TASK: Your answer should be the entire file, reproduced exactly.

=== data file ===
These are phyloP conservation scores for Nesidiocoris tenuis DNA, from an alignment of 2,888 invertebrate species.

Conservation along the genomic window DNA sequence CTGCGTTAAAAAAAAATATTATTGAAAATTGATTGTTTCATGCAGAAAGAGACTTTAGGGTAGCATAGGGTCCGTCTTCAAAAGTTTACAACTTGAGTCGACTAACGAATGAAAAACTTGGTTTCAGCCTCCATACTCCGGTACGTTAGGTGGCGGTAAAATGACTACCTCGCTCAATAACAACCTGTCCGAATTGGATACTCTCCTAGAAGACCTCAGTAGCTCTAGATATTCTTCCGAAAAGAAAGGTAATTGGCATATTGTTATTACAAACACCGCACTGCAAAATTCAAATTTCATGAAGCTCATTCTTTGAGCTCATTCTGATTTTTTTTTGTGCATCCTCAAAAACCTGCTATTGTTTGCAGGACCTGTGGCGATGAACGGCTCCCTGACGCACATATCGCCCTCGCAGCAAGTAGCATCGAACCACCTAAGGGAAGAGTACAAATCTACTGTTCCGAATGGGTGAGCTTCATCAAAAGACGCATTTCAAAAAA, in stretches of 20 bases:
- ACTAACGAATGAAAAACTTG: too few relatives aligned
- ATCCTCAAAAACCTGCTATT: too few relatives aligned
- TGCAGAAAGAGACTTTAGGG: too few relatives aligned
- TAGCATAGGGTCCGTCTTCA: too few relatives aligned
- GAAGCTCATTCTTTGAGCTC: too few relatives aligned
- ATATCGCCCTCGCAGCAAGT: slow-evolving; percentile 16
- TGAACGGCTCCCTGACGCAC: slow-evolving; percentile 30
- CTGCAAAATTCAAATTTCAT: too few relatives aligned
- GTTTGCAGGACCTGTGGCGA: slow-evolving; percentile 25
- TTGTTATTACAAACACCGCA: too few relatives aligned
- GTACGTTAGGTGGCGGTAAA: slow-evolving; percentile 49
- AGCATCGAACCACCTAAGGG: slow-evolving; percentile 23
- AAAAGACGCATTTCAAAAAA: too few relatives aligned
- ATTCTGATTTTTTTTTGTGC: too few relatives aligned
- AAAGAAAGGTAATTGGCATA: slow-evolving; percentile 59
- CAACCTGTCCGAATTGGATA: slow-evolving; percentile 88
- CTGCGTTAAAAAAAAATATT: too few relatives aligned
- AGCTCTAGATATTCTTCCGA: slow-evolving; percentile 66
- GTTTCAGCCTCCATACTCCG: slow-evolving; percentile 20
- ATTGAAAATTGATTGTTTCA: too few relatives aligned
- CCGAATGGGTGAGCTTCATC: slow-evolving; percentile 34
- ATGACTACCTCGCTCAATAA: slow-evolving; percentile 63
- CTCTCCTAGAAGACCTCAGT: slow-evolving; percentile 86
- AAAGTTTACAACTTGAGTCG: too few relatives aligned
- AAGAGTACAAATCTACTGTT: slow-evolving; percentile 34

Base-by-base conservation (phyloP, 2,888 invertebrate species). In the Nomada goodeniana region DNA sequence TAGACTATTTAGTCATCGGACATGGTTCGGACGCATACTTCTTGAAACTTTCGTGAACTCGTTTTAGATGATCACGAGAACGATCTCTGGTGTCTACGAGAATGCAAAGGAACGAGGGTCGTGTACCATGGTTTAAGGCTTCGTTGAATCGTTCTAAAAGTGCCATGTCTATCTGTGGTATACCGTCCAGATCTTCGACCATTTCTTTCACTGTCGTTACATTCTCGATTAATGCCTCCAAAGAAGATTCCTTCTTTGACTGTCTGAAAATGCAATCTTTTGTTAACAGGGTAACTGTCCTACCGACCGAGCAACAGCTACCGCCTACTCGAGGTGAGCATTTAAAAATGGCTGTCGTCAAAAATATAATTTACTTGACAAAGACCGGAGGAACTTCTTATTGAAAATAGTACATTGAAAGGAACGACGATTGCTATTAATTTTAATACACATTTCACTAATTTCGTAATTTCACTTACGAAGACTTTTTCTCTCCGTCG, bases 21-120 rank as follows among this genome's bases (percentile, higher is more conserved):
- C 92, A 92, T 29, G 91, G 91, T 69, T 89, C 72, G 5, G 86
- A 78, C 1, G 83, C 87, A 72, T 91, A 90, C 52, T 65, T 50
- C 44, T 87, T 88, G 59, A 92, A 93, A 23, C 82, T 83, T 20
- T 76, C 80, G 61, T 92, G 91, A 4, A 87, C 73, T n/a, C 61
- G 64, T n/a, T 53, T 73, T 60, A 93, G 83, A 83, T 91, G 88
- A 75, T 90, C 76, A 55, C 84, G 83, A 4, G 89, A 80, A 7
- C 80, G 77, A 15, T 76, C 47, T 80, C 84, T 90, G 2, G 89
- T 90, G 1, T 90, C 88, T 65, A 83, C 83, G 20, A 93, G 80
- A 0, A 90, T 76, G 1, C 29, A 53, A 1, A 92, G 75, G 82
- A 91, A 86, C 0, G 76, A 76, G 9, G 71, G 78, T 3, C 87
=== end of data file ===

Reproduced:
These are phyloP conservation scores for Nesidiocoris tenuis DNA, from an alignment of 2,888 invertebrate species.

Conservation along the genomic window DNA sequence CTGCGTTAAAAAAAAATATTATTGAAAATTGATTGTTTCATGCAGAAAGAGACTTTAGGGTAGCATAGGGTCCGTCTTCAAAAGTTTACAACTTGAGTCGACTAACGAATGAAAAACTTGGTTTCAGCCTCCATACTCCGGTACGTTAGGTGGCGGTAAAATGACTACCTCGCTCAATAACAACCTGTCCGAATTGGATACTCTCCTAGAAGACCTCAGTAGCTCTAGATATTCTTCCGAAAAGAAAGGTAATTGGCATATTGTTATTACAAACACCGCACTGCAAAATTCAAATTTCATGAAGCTCATTCTTTGAGCTCATTCTGATTTTTTTTTGTGCATCCTCAAAAACCTGCTATTGTTTGCAGGACCTGTGGCGATGAACGGCTCCCTGACGCACATATCGCCCTCGCAGCAAGTAGCATCGAACCACCTAAGGGAAGAGTACAAATCTACTGTTCCGAATGGGTGAGCTTCATCAAAAGACGCATTTCAAAAAA, in stretches of 20 bases:
- ACTAACGAATGAAAAACTTG: too few relatives aligned
- ATCCTCAAAAACCTGCTATT: too few relatives aligned
- TGCAGAAAGAGACTTTAGGG: too few relatives aligned
- TAGCATAGGGTCCGTCTTCA: too few relatives aligned
- GAAGCTCATTCTTTGAGCTC: too few relatives aligned
- ATATCGCCCTCGCAGCAAGT: slow-evolving; percentile 16
- TGAACGGCTCCCTGACGCAC: slow-evolving; percentile 30
- CTGCAAAATTCAAATTTCAT: too few relatives aligned
- GTTTGCAGGACCTGTGGCGA: slow-evolving; percentile 25
- TTGTTATTACAAACACCGCA: too few relatives aligned
- GTACGTTAGGTGGCGGTAAA: slow-evolving; percentile 49
- AGCATCGAACCACCTAAGGG: slow-evolving; percentile 23
- AAAAGACGCATTTCAAAAAA: too few relatives aligned
- ATTCTGATTTTTTTTTGTGC: too few relatives aligned
- AAAGAAAGGTAATTGGCATA: slow-evolving; percentile 59
- CAACCTGTCCGAATTGGATA: slow-evolving; percentile 88
- CTGCGTTAAAAAAAAATATT: too few relatives aligned
- AGCTCTAGATATTCTTCCGA: slow-evolving; percentile 66
- GTTTCAGCCTCCATACTCCG: slow-evolving; percentile 20
- ATTGAAAATTGATTGTTTCA: too few relatives aligned
- CCGAATGGGTGAGCTTCATC: slow-evolving; percentile 34
- ATGACTACCTCGCTCAATAA: slow-evolving; percentile 63
- CTCTCCTAGAAGACCTCAGT: slow-evolving; percentile 86
- AAAGTTTACAACTTGAGTCG: too few relatives aligned
- AAGAGTACAAATCTACTGTT: slow-evolving; percentile 34

Base-by-base conservation (phyloP, 2,888 invertebrate species). In the Nomada goodeniana region DNA sequence TAGACTATTTAGTCATCGGACATGGTTCGGACGCATACTTCTTGAAACTTTCGTGAACTCGTTTTAGATGATCACGAGAACGATCTCTGGTGTCTACGAGAATGCAAAGGAACGAGGGTCGTGTACCATGGTTTAAGGCTTCGTTGAATCGTTCTAAAAGTGCCATGTCTATCTGTGGTATACCGTCCAGATCTTCGACCATTTCTTTCACTGTCGTTACATTCTCGATTAATGCCTCCAAAGAAGATTCCTTCTTTGACTGTCTGAAAATGCAATCTTTTGTTAACAGGGTAACTGTCCTACCGACCGAGCAACAGCTACCGCCTACTCGAGGTGAGCATTTAAAAATGGCTGTCGTCAAAAATATAATTTACTTGACAAAGACCGGAGGAACTTCTTATTGAAAATAGTACATTGAAAGGAACGACGATTGCTATTAATTTTAATACACATTTCACTAATTTCGTAATTTCACTTACGAAGACTTTTTCTCTCCGTCG, bases 21-120 rank as follows among this genome's bases (percentile, higher is more conserved):
- C 92, A 92, T 29, G 91, G 91, T 69, T 89, C 72, G 5, G 86
- A 78, C 1, G 83, C 87, A 72, T 91, A 90, C 52, T 65, T 50
- C 44, T 87, T 88, G 59, A 92, A 93, A 23, C 82, T 83, T 20
- T 76, C 80, G 61, T 92, G 91, A 4, A 87, C 73, T n/a, C 61
- G 64, T n/a, T 53, T 73, T 60, A 93, G 83, A 83, T 91, G 88
- A 75, T 90, C 76, A 55, C 84, G 83, A 4, G 89, A 80, A 7
- C 80, G 77, A 15, T 76, C 47, T 80, C 84, T 90, G 2, G 89
- T 90, G 1, T 90, C 88, T 65, A 83, C 83, G 20, A 93, G 80
- A 0, A 90, T 76, G 1, C 29, A 53, A 1, A 92, G 75, G 82
- A 91, A 86, C 0, G 76, A 76, G 9, G 71, G 78, T 3, C 87